These include working capital loans, accounts receivable financing, small business term loans, equipment loans, and SBA small business loans.
Another type of debt financing is credit, which includes using credit cards and a line of credit. If you don’t have much capital and aren’t able to find lenders, using a credit card can be a good way to go. This is a great choice if:
- You get rewards when using the card
- The card has a reasonable interest rate
- Your credit limit is high
It’s a great choice if your startup is new so you don’t have any business credit yet—but you still have good personal credit. According to the SBA, this is a common way that many small businesses have funded their businesses in the past.
Another choice is using a line of credit, which your bank can offer you. As long as you don’t go over the maximum amount, you can draw money from your account whenever you need to.
Another type of business financing is equity financing. When you use this funding method, you’re selling your shares in exchange for capital. When you do this, you’re selling ownership of your company in exchange for the cash you need.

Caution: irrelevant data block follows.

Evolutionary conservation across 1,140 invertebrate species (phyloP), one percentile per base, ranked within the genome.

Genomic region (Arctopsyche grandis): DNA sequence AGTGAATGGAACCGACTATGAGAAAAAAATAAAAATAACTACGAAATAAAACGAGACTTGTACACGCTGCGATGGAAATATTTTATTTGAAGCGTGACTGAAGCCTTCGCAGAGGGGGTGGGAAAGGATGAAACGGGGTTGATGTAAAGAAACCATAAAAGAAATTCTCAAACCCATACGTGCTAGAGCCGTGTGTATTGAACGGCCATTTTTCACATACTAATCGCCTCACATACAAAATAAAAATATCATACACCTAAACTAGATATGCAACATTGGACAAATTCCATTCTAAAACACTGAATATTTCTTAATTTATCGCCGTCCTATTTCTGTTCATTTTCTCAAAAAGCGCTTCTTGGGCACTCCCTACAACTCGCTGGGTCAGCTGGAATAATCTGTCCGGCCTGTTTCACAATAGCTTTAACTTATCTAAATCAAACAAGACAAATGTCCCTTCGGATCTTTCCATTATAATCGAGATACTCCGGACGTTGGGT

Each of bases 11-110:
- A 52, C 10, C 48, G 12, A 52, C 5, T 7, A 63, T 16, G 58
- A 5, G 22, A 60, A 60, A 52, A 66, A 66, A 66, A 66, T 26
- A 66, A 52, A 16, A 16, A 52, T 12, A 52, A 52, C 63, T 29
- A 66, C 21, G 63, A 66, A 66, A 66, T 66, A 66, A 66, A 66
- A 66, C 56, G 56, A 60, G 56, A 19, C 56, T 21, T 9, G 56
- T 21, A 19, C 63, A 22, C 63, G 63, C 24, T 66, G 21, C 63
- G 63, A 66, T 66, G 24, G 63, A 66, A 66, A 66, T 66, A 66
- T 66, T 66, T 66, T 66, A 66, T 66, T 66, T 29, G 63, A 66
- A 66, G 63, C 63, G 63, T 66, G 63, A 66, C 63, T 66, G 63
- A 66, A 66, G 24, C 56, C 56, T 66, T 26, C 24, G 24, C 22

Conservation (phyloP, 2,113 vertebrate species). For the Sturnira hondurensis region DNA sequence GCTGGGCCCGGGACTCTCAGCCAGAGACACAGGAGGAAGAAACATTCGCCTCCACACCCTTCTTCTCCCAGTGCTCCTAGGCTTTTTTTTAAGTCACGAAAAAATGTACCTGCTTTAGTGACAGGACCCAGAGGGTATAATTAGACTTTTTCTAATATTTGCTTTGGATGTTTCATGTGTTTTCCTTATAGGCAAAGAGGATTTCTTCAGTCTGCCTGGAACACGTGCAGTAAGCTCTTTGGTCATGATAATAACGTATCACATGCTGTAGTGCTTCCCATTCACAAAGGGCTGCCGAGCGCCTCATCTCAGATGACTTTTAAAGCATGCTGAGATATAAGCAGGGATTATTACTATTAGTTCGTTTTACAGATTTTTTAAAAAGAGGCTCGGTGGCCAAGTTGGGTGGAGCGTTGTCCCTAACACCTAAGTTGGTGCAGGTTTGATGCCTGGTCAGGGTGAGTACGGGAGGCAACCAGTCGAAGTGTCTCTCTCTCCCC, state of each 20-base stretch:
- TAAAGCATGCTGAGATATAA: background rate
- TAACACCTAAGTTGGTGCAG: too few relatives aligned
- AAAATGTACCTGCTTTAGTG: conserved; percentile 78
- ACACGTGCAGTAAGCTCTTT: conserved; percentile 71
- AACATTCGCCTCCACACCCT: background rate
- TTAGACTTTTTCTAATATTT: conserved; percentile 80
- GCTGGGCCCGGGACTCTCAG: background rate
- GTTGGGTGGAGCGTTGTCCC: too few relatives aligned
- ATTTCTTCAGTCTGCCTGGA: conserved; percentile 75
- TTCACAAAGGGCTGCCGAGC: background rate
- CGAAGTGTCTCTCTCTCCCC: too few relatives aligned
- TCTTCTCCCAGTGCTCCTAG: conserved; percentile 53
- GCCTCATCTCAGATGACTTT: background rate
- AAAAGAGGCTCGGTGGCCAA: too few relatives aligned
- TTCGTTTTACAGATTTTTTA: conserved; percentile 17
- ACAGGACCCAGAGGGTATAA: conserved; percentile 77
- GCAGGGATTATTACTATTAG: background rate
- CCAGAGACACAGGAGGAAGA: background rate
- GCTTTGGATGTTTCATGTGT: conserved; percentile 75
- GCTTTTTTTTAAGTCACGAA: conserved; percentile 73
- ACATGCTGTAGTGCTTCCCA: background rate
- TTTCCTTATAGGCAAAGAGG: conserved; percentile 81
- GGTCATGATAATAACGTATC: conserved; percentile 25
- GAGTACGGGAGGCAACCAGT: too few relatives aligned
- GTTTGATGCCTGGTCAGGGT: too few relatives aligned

Equity financing is a good choice for startups that need cash in the short term.
It’s also used by companies that are in the process of growing but haven’t reached maturity yet. When these companies do this, they’ll usually go through this type of financing several times.
One of the biggest pros of equity financing is that you don’t have the burden of debt. You won’t have to repay a loan or interest, so you can focus on the growth of your business as it becomes more successful.
Other pros include no issues with having good or bad credit to get the money you need—and the benefits you get from having additional partners.
However, there are cons. You’ll have to share your profit with these new partners. Additionally, you’ll have to share control. This can cause potential conflict.
One of these types of investments is personal investment. This is when an individual provides you with money in exchange for your startup’s shares. For example, if you have a potential financial investor who could also be a good partner, this might be a way to go.
Keep in mind that, when this happens, you’re yielding some of your company’s control to this individual.
For this reason, you may want to put together a contract explaining which responsibility is whose in the running of your business.
Friends and Family
Your friends and family might also be able to help you invest through equity financing. One of the benefits of this type of financing is that your friends and family are emotionally invested in the success of your business.
However, it can also make these relationships complicated. The last thing you want is a friendship ruined by a friend suddenly wanting to take over control of your business.